Zack Shepherd circa 1900 in Virginia.
This is Zack Shepherd, my great great grandfather, looking a little freaked out. Don’t worry, Zack, we’re all friends here. He was born in 1868 to Ballard Shepherd and Virginia Surface, who were both of German stock (their family names were anglicized from Scheppert and Zerfass, respectively). In 1899, he married Pearl Price and they lived near their families in Price’s Fork, Virginia.
Zack worked as a farmhand all his life, working dawn to dusk for the Flanagans, three brothers who owned five hundred acres along New River. On his way to work, Zack would set fish traps in the river (long, barrel-shaped contraptions with a funnel opening at one end) or a trot line (a heavy line with hooks at various points, anchored to a tree on each side of the river), and check them on his way home. He also carried an old shotgun with him to and from work because the cornfields along the river attracted wild ducks. Sometimes he would bag three or four ducks as he walked home in the evening, which Pearl would roast in the oven like a turkey.
However, most of the family’s meat came from their pigs. Zack butchered one or two each year. This is his method for curing ham, as remembered by his daughter, Ethel Shepherd, my great grandmother:
Virginia Cured Ham
To cure ham or any hog meat, he would turn the meat out, skin side up, on a large table, and let it drain for several hours or a day. You then turn it over with the skin side down and cover it completely with salt. You renew this every so often, and also sprinkle black pepper on it. After the salt has gone into the meat, you put some brown sugar on it. It is left to cure for about six weeks.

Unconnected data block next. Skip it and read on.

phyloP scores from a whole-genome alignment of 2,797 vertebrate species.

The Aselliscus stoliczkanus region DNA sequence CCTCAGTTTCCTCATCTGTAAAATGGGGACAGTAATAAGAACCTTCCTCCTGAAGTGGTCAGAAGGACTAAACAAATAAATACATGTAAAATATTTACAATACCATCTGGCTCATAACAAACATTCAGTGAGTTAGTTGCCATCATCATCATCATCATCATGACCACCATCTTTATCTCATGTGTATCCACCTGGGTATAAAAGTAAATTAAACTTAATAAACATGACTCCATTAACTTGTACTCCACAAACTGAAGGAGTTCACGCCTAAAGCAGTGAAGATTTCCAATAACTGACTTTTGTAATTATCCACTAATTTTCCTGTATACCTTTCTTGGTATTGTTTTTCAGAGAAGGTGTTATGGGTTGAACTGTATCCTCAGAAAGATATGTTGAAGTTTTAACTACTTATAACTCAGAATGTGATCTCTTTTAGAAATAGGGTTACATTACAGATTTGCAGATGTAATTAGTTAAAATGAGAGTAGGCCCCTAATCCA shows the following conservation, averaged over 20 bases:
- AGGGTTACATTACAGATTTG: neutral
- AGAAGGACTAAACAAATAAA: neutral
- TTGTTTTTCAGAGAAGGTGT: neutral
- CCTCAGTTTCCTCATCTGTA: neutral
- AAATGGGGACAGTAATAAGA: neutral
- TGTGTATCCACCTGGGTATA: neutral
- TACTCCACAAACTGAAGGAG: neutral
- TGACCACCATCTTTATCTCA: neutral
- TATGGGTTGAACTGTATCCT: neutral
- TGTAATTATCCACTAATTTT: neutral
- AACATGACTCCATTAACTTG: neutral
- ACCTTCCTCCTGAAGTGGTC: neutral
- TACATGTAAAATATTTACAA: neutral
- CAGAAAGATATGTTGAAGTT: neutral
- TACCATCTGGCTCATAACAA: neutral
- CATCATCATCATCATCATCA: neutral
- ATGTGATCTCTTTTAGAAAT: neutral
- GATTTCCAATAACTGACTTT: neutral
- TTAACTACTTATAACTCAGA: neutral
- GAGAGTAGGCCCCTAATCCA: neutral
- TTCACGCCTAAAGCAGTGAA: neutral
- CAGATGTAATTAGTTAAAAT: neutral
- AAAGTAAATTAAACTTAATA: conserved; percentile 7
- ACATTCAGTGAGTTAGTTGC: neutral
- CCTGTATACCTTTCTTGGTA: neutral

If you want to smoke cure it, you then hang it up in the smoke house over a pit above hickory chips or wood that is burning to create smoke. Or you can get a smoke cure at the store to put on the meat. Some people put red pepper or saltpeter on the meat to keep flies from contaminating it. It is bagged with heavy cloth bags or brown paper bags, and hung by wires down from the ceiling of the building so that the mice can’t get at it.
So, no, I haven’t tried this one, yet. But when I do, you’ll be the first to know!
Next Recipe: Butter and Cottage Cheese
(Previous Recipe: Fried Apple Pies)